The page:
Egypt has spared no effort in fighting terrorism, extremism, Sisi tells top US general

Menna Alaa El-Din , Sunday 26 Feb 2017

President El-Sisi met with the head of Central Command in Cairo on Sunday

A handout picture released by the Egyptian Presidency on February 26, 2017 shows Egyptian President Abdel Fattah El-Sisi (R) meeting with General Joseph Votel, Commander of the US Central Command, at the presidential palace in the capital Cairo. (AFP)

Egypt "has spared no effort" to combat terrorism and extremism in the past three years, President Abdel-Fattah El-Sisi told the US's most senior military commander in the Middle East on Sunday.

Presidential spokesman Alaa Youssef said El-Sisi told Gen. Joseph L. Votel, the commander of Central Command, that the increased threat of terrorism in the Middle East and around the world highlights the importance of increased coordination at an international level to create a comprehensive strategy to face it.

The meeting was attended by Egypt's Defence Minister Sedki Sobhi, as well as the US's envoy in Cairo, R. Stephen Beecroft.

El-Sisi also pointed out the significance of the strategic relations between the two countries, especially in the military field. The cooperation over decades has yielded mutual benefits for the two sides, the region, and the world, El-Sisi reportedly said.

According to the presidency's statement, Votel said the US was adamant on coordinating with Egyptian officials, especially given Egypt's pivotal role in the region, describing the country as one of the most important partners for the US in the region.

The pair also discussed regional issues.

Votel last visited Egypt in August 2016, when he had meetings with senior Egyptian officials to "explore ways to strengthen the US-Egypt partnership in the fight against terrorism and in promoting stability throughout the Middle East region," according to a press release by the American embassy in Cairo.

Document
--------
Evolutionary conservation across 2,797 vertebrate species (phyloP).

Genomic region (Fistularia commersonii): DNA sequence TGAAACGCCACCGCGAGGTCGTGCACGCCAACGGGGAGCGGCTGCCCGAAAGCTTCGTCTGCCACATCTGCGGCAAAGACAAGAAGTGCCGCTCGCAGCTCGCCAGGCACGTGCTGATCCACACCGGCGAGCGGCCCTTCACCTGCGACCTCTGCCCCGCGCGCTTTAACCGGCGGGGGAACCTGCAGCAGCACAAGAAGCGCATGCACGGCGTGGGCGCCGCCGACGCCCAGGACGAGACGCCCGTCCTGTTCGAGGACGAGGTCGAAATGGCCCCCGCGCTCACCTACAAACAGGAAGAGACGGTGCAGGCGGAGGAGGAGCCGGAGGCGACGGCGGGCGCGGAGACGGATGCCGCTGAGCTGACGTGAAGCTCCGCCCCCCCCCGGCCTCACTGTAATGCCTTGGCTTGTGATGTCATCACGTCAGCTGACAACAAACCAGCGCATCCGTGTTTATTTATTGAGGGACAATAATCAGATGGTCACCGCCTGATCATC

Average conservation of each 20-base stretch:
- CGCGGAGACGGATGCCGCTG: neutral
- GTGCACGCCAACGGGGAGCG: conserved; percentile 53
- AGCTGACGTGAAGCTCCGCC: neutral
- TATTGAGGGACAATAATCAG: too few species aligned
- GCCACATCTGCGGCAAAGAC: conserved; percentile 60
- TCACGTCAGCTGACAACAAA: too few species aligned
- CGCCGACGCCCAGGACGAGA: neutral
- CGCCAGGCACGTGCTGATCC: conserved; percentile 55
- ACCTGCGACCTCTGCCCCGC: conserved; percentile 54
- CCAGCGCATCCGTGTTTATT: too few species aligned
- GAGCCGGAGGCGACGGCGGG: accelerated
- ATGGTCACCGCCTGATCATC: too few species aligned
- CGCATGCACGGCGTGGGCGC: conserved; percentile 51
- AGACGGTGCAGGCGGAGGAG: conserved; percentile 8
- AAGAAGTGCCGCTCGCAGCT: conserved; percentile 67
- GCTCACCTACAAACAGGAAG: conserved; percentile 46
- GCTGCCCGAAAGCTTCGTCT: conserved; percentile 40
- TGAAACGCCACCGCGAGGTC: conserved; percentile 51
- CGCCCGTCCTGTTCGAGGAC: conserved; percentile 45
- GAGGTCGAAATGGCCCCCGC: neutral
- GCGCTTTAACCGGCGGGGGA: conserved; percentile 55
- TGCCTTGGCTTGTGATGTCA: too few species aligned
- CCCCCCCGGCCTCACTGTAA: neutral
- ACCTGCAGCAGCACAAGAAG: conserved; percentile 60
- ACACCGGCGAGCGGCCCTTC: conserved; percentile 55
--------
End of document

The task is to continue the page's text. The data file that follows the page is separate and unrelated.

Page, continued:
The Egyptian army and police have been battling an entrenched Islamist insurgency for several years in North Sinai, with hundreds of security forces killed in the attacks.

For the past months, Egypt has received several US delegations to discuss its fight against terrorism, as well as means of cooperation and the bolstering of ties, hoping that the new US administration would bring a new era in relations with Cairo.

In January, US President Donald Trump told El-Sisi his administration is committed to maintaining the US's annual military aid to Egypt.

White House spokesman Sean Spicer told a news briefing that Trump and Sisi "discussed ways to deepen the bilateral relationship and support Egypt's fight against terrorists."

"President Trump underscored the United States remains strongly committed to the bilateral relationship, which has helped both countries overcome challenges in the region for decades," Spicer added.

El-Sisi is expected to visit Washington DC and meet with Trump in March, the first such visit for an Egyptian president since the rule of Hosni Mubarak.

Egypt annually receives $1.3 billion in military aid from the United States.


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